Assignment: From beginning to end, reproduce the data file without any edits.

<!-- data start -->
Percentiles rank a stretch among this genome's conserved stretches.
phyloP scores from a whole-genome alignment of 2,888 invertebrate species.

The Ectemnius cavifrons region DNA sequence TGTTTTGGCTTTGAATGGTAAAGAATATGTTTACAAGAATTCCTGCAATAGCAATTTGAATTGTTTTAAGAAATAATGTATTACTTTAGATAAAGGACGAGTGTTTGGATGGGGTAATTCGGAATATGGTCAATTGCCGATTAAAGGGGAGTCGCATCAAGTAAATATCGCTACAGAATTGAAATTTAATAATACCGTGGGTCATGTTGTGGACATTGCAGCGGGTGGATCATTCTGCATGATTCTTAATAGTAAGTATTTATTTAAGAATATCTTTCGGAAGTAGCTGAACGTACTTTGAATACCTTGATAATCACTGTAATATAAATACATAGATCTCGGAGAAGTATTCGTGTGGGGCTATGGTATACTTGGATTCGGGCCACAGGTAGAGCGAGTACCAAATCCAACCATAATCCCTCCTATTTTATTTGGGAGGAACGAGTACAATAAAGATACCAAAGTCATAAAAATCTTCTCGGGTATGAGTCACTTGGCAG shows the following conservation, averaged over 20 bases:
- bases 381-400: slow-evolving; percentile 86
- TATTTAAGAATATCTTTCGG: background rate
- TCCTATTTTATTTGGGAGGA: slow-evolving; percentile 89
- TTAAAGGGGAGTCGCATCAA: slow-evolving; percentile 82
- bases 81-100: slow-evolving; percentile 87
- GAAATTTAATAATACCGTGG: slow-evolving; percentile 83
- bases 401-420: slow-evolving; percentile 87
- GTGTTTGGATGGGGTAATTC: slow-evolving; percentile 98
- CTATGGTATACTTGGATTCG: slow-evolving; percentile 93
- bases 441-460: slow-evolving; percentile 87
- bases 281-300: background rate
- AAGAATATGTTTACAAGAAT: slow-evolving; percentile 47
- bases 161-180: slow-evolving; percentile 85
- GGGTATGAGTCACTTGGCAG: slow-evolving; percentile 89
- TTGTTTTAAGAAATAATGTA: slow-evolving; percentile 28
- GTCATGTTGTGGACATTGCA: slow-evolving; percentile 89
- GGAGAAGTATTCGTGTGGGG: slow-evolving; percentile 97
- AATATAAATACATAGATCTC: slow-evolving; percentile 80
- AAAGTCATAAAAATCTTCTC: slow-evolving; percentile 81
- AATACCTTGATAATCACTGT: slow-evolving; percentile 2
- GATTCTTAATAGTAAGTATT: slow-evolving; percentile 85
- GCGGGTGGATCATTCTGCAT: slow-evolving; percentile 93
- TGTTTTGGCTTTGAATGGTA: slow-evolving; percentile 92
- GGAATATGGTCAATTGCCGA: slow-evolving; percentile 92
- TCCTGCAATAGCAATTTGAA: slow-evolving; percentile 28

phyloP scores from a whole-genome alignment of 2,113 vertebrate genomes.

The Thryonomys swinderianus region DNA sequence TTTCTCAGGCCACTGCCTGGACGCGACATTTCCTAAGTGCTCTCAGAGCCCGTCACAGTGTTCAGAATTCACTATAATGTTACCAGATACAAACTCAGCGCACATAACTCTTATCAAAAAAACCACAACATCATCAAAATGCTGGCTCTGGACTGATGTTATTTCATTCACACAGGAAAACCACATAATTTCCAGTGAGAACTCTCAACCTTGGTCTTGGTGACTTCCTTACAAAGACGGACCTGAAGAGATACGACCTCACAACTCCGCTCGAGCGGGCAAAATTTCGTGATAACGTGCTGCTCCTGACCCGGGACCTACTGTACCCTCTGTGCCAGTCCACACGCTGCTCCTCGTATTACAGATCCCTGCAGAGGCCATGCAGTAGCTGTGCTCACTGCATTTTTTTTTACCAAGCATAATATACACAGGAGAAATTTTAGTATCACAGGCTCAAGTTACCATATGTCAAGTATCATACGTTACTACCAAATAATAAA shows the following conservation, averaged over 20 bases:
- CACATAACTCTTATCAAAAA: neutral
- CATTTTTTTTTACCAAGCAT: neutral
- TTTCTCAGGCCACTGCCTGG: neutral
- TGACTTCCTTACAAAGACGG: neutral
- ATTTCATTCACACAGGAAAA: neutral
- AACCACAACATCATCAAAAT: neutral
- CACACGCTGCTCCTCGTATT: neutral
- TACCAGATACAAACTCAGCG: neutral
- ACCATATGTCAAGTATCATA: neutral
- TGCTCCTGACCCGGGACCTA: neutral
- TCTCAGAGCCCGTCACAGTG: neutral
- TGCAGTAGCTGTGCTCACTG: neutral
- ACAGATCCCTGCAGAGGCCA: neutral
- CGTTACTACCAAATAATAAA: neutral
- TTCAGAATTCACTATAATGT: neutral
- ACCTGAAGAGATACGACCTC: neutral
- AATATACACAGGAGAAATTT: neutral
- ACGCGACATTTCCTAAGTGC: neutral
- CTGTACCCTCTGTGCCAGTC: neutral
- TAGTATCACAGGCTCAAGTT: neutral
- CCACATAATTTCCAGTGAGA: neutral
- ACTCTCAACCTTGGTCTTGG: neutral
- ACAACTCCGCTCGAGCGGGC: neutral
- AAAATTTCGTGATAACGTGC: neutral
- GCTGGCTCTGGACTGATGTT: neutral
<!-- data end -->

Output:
Percentiles rank a stretch among this genome's conserved stretches.
phyloP scores from a whole-genome alignment of 2,888 invertebrate species.

The Ectemnius cavifrons region DNA sequence TGTTTTGGCTTTGAATGGTAAAGAATATGTTTACAAGAATTCCTGCAATAGCAATTTGAATTGTTTTAAGAAATAATGTATTACTTTAGATAAAGGACGAGTGTTTGGATGGGGTAATTCGGAATATGGTCAATTGCCGATTAAAGGGGAGTCGCATCAAGTAAATATCGCTACAGAATTGAAATTTAATAATACCGTGGGTCATGTTGTGGACATTGCAGCGGGTGGATCATTCTGCATGATTCTTAATAGTAAGTATTTATTTAAGAATATCTTTCGGAAGTAGCTGAACGTACTTTGAATACCTTGATAATCACTGTAATATAAATACATAGATCTCGGAGAAGTATTCGTGTGGGGCTATGGTATACTTGGATTCGGGCCACAGGTAGAGCGAGTACCAAATCCAACCATAATCCCTCCTATTTTATTTGGGAGGAACGAGTACAATAAAGATACCAAAGTCATAAAAATCTTCTCGGGTATGAGTCACTTGGCAG shows the following conservation, averaged over 20 bases:
- bases 381-400: slow-evolving; percentile 86
- TATTTAAGAATATCTTTCGG: background rate
- TCCTATTTTATTTGGGAGGA: slow-evolving; percentile 89
- TTAAAGGGGAGTCGCATCAA: slow-evolving; percentile 82
- bases 81-100: slow-evolving; percentile 87
- GAAATTTAATAATACCGTGG: slow-evolving; percentile 83
- bases 401-420: slow-evolving; percentile 87
- GTGTTTGGATGGGGTAATTC: slow-evolving; percentile 98
- CTATGGTATACTTGGATTCG: slow-evolving; percentile 93
- bases 441-460: slow-evolving; percentile 87
- bases 281-300: background rate
- AAGAATATGTTTACAAGAAT: slow-evolving; percentile 47
- bases 161-180: slow-evolving; percentile 85
- GGGTATGAGTCACTTGGCAG: slow-evolving; percentile 89
- TTGTTTTAAGAAATAATGTA: slow-evolving; percentile 28
- GTCATGTTGTGGACATTGCA: slow-evolving; percentile 89
- GGAGAAGTATTCGTGTGGGG: slow-evolving; percentile 97
- AATATAAATACATAGATCTC: slow-evolving; percentile 80
- AAAGTCATAAAAATCTTCTC: slow-evolving; percentile 81
- AATACCTTGATAATCACTGT: slow-evolving; percentile 2
- GATTCTTAATAGTAAGTATT: slow-evolving; percentile 85
- GCGGGTGGATCATTCTGCAT: slow-evolving; percentile 93
- TGTTTTGGCTTTGAATGGTA: slow-evolving; percentile 92
- GGAATATGGTCAATTGCCGA: slow-evolving; percentile 92
- TCCTGCAATAGCAATTTGAA: slow-evolving; percentile 28

phyloP scores from a whole-genome alignment of 2,113 vertebrate genomes.

The Thryonomys swinderianus region DNA sequence TTTCTCAGGCCACTGCCTGGACGCGACATTTCCTAAGTGCTCTCAGAGCCCGTCACAGTGTTCAGAATTCACTATAATGTTACCAGATACAAACTCAGCGCACATAACTCTTATCAAAAAAACCACAACATCATCAAAATGCTGGCTCTGGACTGATGTTATTTCATTCACACAGGAAAACCACATAATTTCCAGTGAGAACTCTCAACCTTGGTCTTGGTGACTTCCTTACAAAGACGGACCTGAAGAGATACGACCTCACAACTCCGCTCGAGCGGGCAAAATTTCGTGATAACGTGCTGCTCCTGACCCGGGACCTACTGTACCCTCTGTGCCAGTCCACACGCTGCTCCTCGTATTACAGATCCCTGCAGAGGCCATGCAGTAGCTGTGCTCACTGCATTTTTTTTTACCAAGCATAATATACACAGGAGAAATTTTAGTATCACAGGCTCAAGTTACCATATGTCAAGTATCATACGTTACTACCAAATAATAAA shows the following conservation, averaged over 20 bases:
- CACATAACTCTTATCAAAAA: neutral
- CATTTTTTTTTACCAAGCAT: neutral
- TTTCTCAGGCCACTGCCTGG: neutral
- TGACTTCCTTACAAAGACGG: neutral
- ATTTCATTCACACAGGAAAA: neutral
- AACCACAACATCATCAAAAT: neutral
- CACACGCTGCTCCTCGTATT: neutral
- TACCAGATACAAACTCAGCG: neutral
- ACCATATGTCAAGTATCATA: neutral
- TGCTCCTGACCCGGGACCTA: neutral
- TCTCAGAGCCCGTCACAGTG: neutral
- TGCAGTAGCTGTGCTCACTG: neutral
- ACAGATCCCTGCAGAGGCCA: neutral
- CGTTACTACCAAATAATAAA: neutral
- TTCAGAATTCACTATAATGT: neutral
- ACCTGAAGAGATACGACCTC: neutral
- AATATACACAGGAGAAATTT: neutral
- ACGCGACATTTCCTAAGTGC: neutral
- CTGTACCCTCTGTGCCAGTC: neutral
- TAGTATCACAGGCTCAAGTT: neutral
- CCACATAATTTCCAGTGAGA: neutral
- ACTCTCAACCTTGGTCTTGG: neutral
- ACAACTCCGCTCGAGCGGGC: neutral
- AAAATTTCGTGATAACGTGC: neutral
- GCTGGCTCTGGACTGATGTT: neutral